Hollywood actress Evanna Lynch’s undercover exposé on the cruel treatment of captive elephants in Kerala triggers animated discussions.
A Hollywood actress visiting Kerala is usually big news. But when Evanna Lynch, who portrayed the iconic Luna Lovegood in the Harry Potter franchise, flew down to the state and spent a week here, no one knew, until a UK-based tabloid came out with an exposé titled Chained and Beaten. The 26-year-old actress, also an animal rights activist, on an undercover trip to Kerala, has unveiled the horrific training and cruel treatment meted out to captive elephants in Guruvayur and Kodanad. The report and an emotional Facebook post by Evanna has garnered thousands of responses, with many lashing out against the ‘tourism stupidity’ and several others, including the actor, blaming it on the ignorance of the western tourists patronising cruel ventures like elephant rides and selfies.
The feature talks about the appalling conditions where the gaping wounds painted grey to cover up the injuries on the gentle beasts tied to tree trunks, signs of huge distress among the jumbos, mahouts whacking, stabbing and hitting the elephants and locking them up in crushing cages. Evanna, in a poignant post, detailed how the broken beings obey orders with fear. “Each elephant has to be ‘broken’ with sticks and cages and brutality in order to be so docile. When not being used, they are chained up at the ankles, unable to move, unable to do anything and living in complete isolation. They don’t get to go home and comfort each other.”These intelligent, social animals all live in separate, private miserable worlds and they just stand there swaying and beating their ears so hard, like wings that won’t take off,” she posted.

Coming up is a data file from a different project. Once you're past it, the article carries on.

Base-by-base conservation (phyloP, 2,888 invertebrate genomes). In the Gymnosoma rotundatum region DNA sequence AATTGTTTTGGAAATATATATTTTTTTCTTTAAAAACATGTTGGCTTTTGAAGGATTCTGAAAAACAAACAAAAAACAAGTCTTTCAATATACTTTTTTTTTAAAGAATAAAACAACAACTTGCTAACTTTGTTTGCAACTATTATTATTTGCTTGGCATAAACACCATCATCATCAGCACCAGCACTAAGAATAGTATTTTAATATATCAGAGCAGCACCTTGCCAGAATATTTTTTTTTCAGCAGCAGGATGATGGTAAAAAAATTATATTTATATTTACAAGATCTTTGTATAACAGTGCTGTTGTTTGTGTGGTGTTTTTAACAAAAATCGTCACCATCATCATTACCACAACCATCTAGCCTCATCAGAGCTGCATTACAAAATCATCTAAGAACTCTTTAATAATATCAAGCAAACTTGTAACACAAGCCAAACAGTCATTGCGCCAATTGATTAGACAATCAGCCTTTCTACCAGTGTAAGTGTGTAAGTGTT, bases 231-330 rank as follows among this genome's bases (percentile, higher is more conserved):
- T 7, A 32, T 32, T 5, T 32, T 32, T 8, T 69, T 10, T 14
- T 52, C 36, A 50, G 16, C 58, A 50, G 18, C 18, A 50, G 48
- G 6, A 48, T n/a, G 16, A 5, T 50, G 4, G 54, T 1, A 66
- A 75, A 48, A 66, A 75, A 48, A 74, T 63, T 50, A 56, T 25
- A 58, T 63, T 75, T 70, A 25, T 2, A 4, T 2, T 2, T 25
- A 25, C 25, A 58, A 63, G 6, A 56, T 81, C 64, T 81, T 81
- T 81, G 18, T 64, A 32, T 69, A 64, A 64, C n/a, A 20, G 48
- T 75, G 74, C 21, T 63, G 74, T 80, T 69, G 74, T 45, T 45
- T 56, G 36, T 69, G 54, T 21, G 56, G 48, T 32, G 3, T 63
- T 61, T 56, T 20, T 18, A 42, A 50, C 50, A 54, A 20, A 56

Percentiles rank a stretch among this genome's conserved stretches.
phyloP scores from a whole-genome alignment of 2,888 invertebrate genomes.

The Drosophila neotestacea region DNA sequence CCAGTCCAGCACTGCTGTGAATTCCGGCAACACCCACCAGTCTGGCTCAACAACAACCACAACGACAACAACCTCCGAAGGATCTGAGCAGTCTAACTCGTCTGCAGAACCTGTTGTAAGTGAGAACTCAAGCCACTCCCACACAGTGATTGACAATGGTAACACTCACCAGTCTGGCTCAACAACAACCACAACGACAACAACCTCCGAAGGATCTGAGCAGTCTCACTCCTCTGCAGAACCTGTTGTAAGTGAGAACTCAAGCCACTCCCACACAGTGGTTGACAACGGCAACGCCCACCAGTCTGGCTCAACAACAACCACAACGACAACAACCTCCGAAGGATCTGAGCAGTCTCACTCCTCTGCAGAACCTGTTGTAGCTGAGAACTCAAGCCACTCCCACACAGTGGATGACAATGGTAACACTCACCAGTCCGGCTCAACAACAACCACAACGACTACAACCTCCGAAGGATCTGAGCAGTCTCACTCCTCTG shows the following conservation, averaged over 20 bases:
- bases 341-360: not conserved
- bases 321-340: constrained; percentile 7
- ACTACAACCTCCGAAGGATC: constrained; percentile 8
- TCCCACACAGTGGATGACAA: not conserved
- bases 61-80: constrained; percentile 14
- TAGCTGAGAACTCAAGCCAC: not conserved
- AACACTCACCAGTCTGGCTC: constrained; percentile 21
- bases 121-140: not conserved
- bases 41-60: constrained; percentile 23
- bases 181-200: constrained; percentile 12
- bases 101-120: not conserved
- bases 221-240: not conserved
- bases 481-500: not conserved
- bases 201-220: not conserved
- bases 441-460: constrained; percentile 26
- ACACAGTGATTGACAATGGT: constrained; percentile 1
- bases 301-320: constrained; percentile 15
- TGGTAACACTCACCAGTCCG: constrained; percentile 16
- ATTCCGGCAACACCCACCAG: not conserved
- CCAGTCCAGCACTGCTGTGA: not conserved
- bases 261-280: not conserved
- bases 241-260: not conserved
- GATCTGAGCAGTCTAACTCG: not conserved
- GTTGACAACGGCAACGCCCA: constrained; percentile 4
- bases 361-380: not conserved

“It’s not a revelation,” comments Sreedevi S. Kartha of the charity People for Animals. “That enslaved elephants are being tortured by people who claim to be elephant lovers who don’t have an iota of love for them is not at all a revelation. The mahouts control the elephants using the strongest weapon – fear. They dig the hooked poles into sensitive areas like ankles or nails and prod into its ears. Keeping them chained without letting them move is another torture. The training methods are inhumane – the elephants’ testicles are crushed using poles and sharp hooks pierce into their sensitive parts. To teach obedience, sharp shackles are tied on the wounds and they are thrashed,” says the animal rights activist, who is currently on a mission to save the elephant Karthikeyan being tortured at the Ulloor Balasubrahmanya Swami Temple in Thiruvananthapuram.
“Karthikeyan has been in the scorching sun, chained in a standing position, unable to move, for the past three months. The reason they say is that it is a violent beast and has murdered a mahout. The poor creature is in heat and instead of facilitating it to mate, they take turns in torturing and it reacted. Now, it is being punished and when we questioned, we were denied entry to the premises and they have hidden it behind green curtains,” she says.
Kerala is home to the largest number of captive elephants in the country. Thanks to the ignorant rejuvenation treatment and barbaric practices, elephants known to have an average life span of 85 years meet an early demise in the state. All the 58 jumbos which passed away in 2017-18 were below 40-45 years. “This year alone, 13 elephants have died – most of them due to constipation, severe arthritis or infected wounds. Even the death of the mighty Thiruvambady Shivasundar was following 62 days of constipation caused due to wrong diet. Keralites think that elephants find palm leaves and jaggery delectable; it’s not their natural diet. A wild animal, elephant lives off green grass and at least 500 litres of water a day and walks for 10-11 hours. Instead they are fed mutton-based rasayana and hundreds of eggs in the name of rejuvenation and are left in shackles for hours, carrying heavy loads amidst loud noise, fireworks and crowd,” Sreedevi fumes.